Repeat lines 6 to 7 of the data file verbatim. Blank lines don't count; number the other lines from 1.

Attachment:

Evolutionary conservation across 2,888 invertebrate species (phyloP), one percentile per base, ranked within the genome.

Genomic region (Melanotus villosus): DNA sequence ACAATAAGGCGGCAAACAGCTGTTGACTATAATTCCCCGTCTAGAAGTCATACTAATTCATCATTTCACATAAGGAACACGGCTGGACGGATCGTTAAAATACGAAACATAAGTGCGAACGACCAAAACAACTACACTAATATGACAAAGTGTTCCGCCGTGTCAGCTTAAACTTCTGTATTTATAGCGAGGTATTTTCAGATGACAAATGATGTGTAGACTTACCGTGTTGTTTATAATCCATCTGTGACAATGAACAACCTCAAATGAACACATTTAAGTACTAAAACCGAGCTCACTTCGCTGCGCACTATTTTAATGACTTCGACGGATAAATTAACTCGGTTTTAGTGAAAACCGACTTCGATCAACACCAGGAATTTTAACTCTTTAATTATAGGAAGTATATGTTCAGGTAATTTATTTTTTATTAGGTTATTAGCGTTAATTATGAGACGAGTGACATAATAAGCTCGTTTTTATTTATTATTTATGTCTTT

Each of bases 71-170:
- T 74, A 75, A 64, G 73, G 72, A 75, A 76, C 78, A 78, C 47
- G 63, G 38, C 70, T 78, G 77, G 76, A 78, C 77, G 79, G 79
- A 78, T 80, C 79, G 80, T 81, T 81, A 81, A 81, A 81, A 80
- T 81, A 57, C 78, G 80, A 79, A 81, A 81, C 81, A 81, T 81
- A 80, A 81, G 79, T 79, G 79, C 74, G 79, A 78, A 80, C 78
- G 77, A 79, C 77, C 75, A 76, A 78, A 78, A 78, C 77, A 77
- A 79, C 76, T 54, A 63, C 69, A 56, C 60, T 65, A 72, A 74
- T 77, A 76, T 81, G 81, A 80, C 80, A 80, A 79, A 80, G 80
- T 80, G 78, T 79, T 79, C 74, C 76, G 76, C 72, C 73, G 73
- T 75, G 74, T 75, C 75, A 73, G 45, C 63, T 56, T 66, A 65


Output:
- A 78, T 80, C 79, G 80, T 81, T 81, A 81, A 81, A 81, A 80
- T 81, A 57, C 78, G 80, A 79, A 81, A 81, C 81, A 81, T 81